The iPhone as a gaming platform does one particular genre really well – the quick-hit puzzle game. But I have been looking for something a little more substantial, something that I can sink my teeth and time into. For a long time I found myself being disappointed. But, much like waiting for a bus, after a fair amount of time searching, two games came along at once that ticked the appropriate boxes, Dungeon Hunter 2 and Braveheart.
I will get onto Braveheart in another review, but here I want to discuss Dungeon Hunter 2 from GameLoft. Having never played the first game, I was not really sure what to expect. With a name like Dungeon Hunter, I was fairly sure that it would be a generic dungeon crawling RPG and really didn’t expect to enjoy it. Sometimes it is nice to be wrong.
But I was not completely wrong, there is a lot of generic stuff to be found in Dungeon Hunter 2, not least of which is the story. Once again we are faced with a Kingdom in peril and it comes down to the player to reclaim their throne and bring peace back to the land of Gothicus. All fairly standard stuff.
Also of a slightly generic nature are the available classes – the strong Warrior, the stealthy Rogue and the magical Mage. But upon reaching level 12 it gets a bit different, offering two specialisations for each class, giving variety in choices and how the player approaches the game. Players are given points to distribute between their attributes as they progress and also to unlock various abilities which allow the player to further customise their character. There are a huge number of different skills available, ensuring that each playthrough is substantially different from the last.
Playing through more than once is really encouraged by the addition of higher difficulty levels once the game is completed. Also, there is quiteÂ alot to experience during the adventure in Gothicus. There are a variety of different locations with distinctly different environments and a large number of potential adversaries to pick fights with. Then there is the treasure. Loot drops are plentiful in DH2 and the player will soon find themselves having to pick and choose between what they keep and what they turn into gold.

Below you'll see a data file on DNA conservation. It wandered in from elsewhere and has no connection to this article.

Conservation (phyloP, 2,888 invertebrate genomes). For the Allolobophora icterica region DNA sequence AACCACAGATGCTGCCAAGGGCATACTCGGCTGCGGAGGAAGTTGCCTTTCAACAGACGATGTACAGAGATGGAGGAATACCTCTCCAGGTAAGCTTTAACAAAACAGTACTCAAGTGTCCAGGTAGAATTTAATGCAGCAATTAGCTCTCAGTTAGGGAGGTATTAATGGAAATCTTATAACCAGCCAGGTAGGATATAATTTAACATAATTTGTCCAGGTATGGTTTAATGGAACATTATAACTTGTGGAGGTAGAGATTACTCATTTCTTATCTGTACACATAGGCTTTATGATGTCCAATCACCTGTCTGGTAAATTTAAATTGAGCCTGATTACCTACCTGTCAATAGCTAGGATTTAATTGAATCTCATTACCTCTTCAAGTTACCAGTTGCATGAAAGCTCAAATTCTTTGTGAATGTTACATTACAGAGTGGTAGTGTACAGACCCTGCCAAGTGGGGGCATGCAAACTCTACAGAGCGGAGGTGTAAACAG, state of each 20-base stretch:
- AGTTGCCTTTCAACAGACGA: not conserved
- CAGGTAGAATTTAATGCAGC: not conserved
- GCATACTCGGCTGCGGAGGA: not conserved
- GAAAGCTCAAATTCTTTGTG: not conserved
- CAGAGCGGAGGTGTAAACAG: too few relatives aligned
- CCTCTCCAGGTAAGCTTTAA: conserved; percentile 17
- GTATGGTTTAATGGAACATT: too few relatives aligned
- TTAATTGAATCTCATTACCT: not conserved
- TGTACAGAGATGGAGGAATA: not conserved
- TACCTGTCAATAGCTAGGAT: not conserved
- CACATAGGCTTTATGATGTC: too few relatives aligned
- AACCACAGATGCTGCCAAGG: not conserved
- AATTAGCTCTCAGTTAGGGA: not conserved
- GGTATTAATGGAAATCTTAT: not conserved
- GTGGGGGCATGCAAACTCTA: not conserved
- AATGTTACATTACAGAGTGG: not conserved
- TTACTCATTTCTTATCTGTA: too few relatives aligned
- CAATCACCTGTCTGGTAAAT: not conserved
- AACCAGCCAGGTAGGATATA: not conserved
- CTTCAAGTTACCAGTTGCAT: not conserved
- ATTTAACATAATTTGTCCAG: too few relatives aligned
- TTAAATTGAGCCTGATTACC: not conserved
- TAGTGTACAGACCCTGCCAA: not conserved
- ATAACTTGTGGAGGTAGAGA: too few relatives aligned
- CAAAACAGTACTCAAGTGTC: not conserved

Where the game excels is in it’s pure hack ‘n’ slash fun. There are two different control methods, which both work well. Using a touch control method, the player just touches the screen where they want to go. It is not the most precise control method, but works well in this particular case. Much preferred though, is the virtual control stick which works incredibly well and allows much more freedom than the touch controls. All in all, everything is nice and responsive. Whichever control method the player chooses, the compelling nature of the simple button mashing gameplay is thoroughly enjoyable.
Not everything is perfect though. From a visual point of view, sadly the game just does not look great. The sprites and scenery look alright from a distance, but get too close and things start to get very messy. There is also the matter of multiplayer. The game offers co-op multiplayer at it’s most basic for up to four players locally and online. But it really is very basic, offering no interaction with the other players beyond standing by their side whilst fighting monsters. It should also be noted that multiplayer is not an option on all iPhone/iPod Touch models, as I found out when sitting with a friend for some co-op action. Their first gen iPhone simply didn’t have the option of multiplayer at all.
But these are just little hiccups in what is otherwise a pretty damn good action-RPG on the iPhone. Whilst it would have been nice for the game to look a little better, and a deeper co-op game would be welcome, the fact is that the game offers compelling gameplay, which is what matters. Dungeon Hunter 2 has plenty of competition on the App Store, but proves itself to be one of the best of it’s genre.
Dungeon Hunter 2, from GameLoft, is available on the App Store for just Â£3.49